I have seen more players with little profile work on their game at colts and grade level and earn a contract than I have those who made the step up from schoolboy star to Super Rugby.
This time last year, a very proud father wrote an article on The Roar about the perfect season achieved by the Sydney University second Grade Colts team. The vast majority of people responded with all sorts of wild accusations and claims that the success was due to S.U. attracting all the schoolboy stars and having an unfair advantage over other clubs.
If anyone cares to respond to this article, would you please either make statements of fact that you have proof positive are fact, or at least acknowledge that they are assumptions.
I have been a part of the Sydney University colts programme for the last 15 years. Yes, in the early years, we did recruit numerous schoolboy stars and they were offered both university sports scholarships as well as college scholarships.
This didn’t produce immediate success. In fact, for five years we only had moderate success with a few teams (In those days there were three grades and under 19′s in the colts competitions).
During those five years however, we were building a player development programme. It wasn’t a case of throwing all the resources at the colts. It was a case of being consistent year in and year out in building the player development programme at colts and grade level. It was as much about building a culture as it was about coaching.
Players had to buy into the culture, commit to their team mates, coaches, trainers and themselves and to work hard at developing their game.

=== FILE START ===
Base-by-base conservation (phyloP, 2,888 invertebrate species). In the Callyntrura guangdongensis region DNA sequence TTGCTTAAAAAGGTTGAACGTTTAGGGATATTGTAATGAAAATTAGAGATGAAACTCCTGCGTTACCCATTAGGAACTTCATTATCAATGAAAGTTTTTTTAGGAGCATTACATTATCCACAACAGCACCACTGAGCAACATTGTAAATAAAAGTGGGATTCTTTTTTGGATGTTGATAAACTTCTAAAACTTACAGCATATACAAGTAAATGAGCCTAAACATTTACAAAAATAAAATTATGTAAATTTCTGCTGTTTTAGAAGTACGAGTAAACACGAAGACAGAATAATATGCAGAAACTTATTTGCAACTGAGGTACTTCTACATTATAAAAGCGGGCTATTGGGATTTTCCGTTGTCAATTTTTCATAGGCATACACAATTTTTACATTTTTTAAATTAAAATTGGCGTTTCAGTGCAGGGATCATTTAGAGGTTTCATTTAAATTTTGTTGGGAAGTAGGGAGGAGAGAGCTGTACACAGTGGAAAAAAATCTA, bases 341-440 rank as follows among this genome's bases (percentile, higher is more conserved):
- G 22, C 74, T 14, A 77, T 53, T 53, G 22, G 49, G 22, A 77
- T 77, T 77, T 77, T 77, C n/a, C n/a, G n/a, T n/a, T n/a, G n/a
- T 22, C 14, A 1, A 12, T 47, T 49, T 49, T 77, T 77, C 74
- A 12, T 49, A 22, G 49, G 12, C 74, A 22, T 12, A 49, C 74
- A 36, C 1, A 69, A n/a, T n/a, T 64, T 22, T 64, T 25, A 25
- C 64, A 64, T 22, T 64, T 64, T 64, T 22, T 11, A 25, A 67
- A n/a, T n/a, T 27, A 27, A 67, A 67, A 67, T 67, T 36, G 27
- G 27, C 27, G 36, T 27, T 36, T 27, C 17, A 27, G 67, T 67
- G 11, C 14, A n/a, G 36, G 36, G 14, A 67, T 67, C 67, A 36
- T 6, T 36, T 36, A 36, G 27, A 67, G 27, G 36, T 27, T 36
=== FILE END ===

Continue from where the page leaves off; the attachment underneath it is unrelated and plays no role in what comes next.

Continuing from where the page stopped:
For the last ten years, we have been consistent. Our programmes have continued to evolve, but we have never changed direction. We offer a culture and programme that young players want to buy into. At least, if the players in question are self-motivated and high achieving.
By doing so, we have graduated more players to Super Rugby and European rugby than any other club in Australia, and most of them have been players that were never identified by State or National talent scouts.
They are players who worked hard through the colts programme, earned a first grade spot and were then identified. Actually, some were even identified while still in the colts teams.
If you doubt my claim, and want to perpetuate the nonsense trotted out last year such as “I would like to see the number of Australian/State Schoolboys representative in those three teams, my educated guess would be that there is upward of 20. While other clubs settle for 3, 2 or none”.
But let’s look at the actual numbers. The S.R.U. introduced a points system some years ago in the erroneous belief that we had recruited large numbers of schoolboys and that the points would spread the talent among all clubs.
First colts are allowed 40 points and second colts 35 points. Australian schoolboys are worth six points, NSW schoolboys four points. This year, the Sydney University first colts rarely fielded more than 32 points and seconds 28.
In the grand finals won by both firsts and seconds again this year, our firsts fielded 32 points. We had two NSW schoolboys (four points) and four players on three points (last year’s returning players).
We had another four point player who had approached the club from Auckland because he wanted to join our development programme. In second grade, we had one six point player, playing only half the season due to injury, and two four point players.